Spinal Cord Injury
The spinal cord is part of the central nervous system, along with the brain. The spinal cord runs from the base of the brain to the waist. It contains nerve cells that carry signals between the brain and the body.
Most spinal cord injuries are caused by a sudden, traumatic injury to the spine that breaks or dislocates vertebrae. The bone fragments or other injured material can tear or damage the spinal cord tissue. In other cases, the spinal cord is cut by an event such as a gunshot or knife wound. Bleeding and swelling following the initial injury can cause additional spinal cord damage.
Spinal cord injury can be caused by traumatic and nontraumatic events. The most common traumatic spinal cord injury causes include:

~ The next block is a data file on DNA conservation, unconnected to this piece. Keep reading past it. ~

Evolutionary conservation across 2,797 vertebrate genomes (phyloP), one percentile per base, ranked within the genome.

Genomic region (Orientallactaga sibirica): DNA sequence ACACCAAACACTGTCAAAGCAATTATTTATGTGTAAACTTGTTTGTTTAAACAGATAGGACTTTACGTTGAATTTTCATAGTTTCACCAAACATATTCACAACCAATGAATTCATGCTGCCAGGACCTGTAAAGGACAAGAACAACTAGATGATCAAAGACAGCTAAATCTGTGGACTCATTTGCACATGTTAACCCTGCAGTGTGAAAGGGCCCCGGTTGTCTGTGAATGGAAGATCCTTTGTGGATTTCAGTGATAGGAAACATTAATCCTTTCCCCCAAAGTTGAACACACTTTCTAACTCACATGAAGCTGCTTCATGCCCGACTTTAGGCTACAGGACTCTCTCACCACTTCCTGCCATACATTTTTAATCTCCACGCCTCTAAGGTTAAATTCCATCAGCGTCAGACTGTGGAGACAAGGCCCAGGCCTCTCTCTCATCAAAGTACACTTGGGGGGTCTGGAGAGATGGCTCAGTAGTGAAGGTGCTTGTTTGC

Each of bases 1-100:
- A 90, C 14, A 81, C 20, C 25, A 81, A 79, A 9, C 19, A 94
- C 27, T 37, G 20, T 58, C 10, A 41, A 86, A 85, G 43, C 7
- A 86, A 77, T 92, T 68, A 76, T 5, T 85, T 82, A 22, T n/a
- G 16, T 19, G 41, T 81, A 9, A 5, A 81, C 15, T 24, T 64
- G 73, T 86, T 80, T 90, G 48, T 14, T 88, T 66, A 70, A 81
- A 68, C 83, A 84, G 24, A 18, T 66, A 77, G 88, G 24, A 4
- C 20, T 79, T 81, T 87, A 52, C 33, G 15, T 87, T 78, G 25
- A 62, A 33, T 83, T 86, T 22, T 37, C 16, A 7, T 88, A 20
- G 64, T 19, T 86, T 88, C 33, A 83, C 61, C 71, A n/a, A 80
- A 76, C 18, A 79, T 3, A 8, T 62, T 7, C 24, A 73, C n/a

- Motor vehicle accidents
- Acts of violence (gunshot and knife wounds)
- Sports and recreation injuries
Some diseases can cause nontraumatic spinal cord injury, including:
Spinal cord injury can result in partial or complete paralysis. The affected area usually occurs below the area of the spinal cord that was injured.
- Severe pain or stinging sensation in the neck or back
- Loss of movement
- Loss of sensation, including inability to feel:
- Loss of bowel or bladder control
- Spasms or exaggerated reflexes
- Difficulty breathing or coughing
A twisted or oddly positioned neck or back
- Immobilization, including traction
- Acute rehabilitation